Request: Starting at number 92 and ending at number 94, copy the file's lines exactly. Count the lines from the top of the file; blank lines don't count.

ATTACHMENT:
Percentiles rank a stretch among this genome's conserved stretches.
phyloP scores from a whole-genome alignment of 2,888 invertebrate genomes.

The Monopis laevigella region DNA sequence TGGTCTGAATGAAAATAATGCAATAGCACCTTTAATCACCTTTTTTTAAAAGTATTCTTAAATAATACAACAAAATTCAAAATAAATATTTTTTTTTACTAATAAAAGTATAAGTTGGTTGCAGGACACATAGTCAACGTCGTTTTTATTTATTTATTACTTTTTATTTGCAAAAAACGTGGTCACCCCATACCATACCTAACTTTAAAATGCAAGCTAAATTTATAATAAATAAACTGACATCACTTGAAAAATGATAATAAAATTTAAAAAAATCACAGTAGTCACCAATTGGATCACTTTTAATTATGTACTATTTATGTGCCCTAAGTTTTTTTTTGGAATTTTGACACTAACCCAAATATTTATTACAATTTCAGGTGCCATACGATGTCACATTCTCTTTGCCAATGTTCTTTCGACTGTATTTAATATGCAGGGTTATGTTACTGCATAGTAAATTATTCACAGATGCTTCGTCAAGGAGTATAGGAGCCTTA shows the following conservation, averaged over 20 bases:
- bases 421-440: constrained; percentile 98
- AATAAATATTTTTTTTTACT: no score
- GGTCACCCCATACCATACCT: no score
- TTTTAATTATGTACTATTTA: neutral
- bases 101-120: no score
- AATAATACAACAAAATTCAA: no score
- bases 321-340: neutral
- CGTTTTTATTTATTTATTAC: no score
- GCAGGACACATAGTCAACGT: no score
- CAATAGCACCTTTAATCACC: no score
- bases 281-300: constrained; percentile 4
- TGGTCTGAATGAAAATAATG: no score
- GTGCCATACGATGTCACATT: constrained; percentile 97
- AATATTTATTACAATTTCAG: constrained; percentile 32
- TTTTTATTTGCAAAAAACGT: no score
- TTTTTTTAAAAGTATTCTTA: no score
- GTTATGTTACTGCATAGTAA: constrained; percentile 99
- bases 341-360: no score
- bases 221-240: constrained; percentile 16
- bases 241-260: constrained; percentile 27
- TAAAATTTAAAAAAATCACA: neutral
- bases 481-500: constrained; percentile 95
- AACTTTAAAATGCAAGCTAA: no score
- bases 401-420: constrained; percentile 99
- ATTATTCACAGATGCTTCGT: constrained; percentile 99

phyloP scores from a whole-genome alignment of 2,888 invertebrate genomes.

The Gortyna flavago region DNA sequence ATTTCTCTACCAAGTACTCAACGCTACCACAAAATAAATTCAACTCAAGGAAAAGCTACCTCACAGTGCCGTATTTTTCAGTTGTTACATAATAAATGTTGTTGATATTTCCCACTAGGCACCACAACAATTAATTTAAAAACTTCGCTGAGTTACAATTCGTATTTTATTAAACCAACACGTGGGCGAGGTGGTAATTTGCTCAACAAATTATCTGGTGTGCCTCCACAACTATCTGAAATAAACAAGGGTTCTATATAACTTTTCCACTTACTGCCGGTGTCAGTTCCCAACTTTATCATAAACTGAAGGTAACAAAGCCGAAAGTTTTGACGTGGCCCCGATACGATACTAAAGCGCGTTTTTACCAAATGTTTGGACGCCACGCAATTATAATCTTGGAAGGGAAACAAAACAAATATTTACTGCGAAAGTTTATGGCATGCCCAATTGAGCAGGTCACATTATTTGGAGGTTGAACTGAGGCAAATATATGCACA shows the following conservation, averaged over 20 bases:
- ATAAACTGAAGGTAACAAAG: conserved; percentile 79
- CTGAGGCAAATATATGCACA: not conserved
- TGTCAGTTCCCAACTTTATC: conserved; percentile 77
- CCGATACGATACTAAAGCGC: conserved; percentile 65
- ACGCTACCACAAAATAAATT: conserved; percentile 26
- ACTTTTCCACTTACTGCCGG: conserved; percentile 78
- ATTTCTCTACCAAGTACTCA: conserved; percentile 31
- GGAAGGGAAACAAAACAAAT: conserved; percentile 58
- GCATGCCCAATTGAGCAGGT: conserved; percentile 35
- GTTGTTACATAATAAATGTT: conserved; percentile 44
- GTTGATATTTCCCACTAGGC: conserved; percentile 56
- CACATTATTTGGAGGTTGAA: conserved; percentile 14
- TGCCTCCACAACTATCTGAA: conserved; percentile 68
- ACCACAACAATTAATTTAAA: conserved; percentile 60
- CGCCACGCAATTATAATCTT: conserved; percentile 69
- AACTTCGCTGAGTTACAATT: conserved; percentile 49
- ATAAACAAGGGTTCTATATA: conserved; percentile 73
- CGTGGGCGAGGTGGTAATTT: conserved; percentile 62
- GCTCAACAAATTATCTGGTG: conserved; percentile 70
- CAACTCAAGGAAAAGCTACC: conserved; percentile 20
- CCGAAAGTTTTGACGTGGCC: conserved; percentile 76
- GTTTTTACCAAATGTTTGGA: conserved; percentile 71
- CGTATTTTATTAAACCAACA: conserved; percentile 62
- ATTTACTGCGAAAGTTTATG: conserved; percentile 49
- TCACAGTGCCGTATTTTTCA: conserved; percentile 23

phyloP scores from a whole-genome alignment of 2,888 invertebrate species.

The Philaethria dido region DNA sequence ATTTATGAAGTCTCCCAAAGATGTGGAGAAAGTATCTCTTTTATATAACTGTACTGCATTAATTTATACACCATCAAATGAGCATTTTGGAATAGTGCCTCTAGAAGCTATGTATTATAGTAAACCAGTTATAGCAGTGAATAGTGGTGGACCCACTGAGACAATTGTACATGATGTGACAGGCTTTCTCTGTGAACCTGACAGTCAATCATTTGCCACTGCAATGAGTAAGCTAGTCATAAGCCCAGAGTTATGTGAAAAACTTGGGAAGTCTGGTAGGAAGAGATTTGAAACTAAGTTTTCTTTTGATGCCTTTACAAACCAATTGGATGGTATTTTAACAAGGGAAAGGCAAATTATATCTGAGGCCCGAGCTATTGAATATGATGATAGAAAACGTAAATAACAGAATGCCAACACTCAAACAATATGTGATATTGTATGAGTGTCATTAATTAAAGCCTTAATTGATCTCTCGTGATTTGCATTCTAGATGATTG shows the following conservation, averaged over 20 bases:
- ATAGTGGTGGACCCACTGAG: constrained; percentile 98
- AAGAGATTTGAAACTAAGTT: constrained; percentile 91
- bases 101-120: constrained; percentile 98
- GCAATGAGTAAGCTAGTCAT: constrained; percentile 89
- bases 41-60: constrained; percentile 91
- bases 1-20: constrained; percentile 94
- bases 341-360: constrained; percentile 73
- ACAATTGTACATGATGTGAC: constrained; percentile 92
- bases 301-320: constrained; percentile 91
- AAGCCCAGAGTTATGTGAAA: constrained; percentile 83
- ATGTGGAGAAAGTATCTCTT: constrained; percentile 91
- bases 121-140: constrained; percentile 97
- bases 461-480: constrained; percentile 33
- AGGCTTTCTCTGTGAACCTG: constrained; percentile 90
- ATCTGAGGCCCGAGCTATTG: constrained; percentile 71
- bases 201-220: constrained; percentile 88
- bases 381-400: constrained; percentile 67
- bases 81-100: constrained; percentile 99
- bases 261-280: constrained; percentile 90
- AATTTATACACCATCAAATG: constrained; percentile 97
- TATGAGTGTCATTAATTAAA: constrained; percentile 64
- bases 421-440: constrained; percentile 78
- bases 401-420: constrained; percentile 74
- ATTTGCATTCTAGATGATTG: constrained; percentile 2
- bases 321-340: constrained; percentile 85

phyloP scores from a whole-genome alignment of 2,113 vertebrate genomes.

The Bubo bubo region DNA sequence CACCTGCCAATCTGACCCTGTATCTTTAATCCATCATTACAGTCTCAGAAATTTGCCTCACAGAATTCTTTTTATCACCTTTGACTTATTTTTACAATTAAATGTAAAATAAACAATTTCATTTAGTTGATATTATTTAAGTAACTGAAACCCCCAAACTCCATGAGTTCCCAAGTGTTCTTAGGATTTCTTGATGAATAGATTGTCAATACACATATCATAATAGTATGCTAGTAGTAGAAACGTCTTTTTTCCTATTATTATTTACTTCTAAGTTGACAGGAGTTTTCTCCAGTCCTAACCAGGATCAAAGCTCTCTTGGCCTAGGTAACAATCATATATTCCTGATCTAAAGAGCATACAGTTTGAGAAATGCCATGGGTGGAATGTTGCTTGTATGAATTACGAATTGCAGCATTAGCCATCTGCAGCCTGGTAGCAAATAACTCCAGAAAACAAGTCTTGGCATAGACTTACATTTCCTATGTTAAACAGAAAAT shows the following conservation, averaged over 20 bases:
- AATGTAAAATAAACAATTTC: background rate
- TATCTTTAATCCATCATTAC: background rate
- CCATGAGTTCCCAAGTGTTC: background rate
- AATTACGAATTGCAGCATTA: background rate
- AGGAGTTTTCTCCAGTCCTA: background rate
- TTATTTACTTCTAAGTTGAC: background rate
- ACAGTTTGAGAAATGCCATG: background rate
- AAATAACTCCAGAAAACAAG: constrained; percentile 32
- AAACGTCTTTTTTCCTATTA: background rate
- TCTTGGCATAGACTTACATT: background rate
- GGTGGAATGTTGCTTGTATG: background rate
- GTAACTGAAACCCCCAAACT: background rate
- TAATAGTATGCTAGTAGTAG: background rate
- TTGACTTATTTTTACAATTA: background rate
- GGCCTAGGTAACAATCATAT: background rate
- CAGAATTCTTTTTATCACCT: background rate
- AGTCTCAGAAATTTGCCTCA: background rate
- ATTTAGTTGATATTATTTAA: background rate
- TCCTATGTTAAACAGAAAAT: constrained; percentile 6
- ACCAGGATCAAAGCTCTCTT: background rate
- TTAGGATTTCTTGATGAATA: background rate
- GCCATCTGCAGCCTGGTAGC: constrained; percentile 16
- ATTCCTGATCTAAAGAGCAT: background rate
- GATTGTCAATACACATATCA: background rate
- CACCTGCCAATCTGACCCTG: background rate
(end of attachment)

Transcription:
- AAATAACTCCAGAAAACAAG: constrained; percentile 32
- AAACGTCTTTTTTCCTATTA: background rate
- TCTTGGCATAGACTTACATT: background rate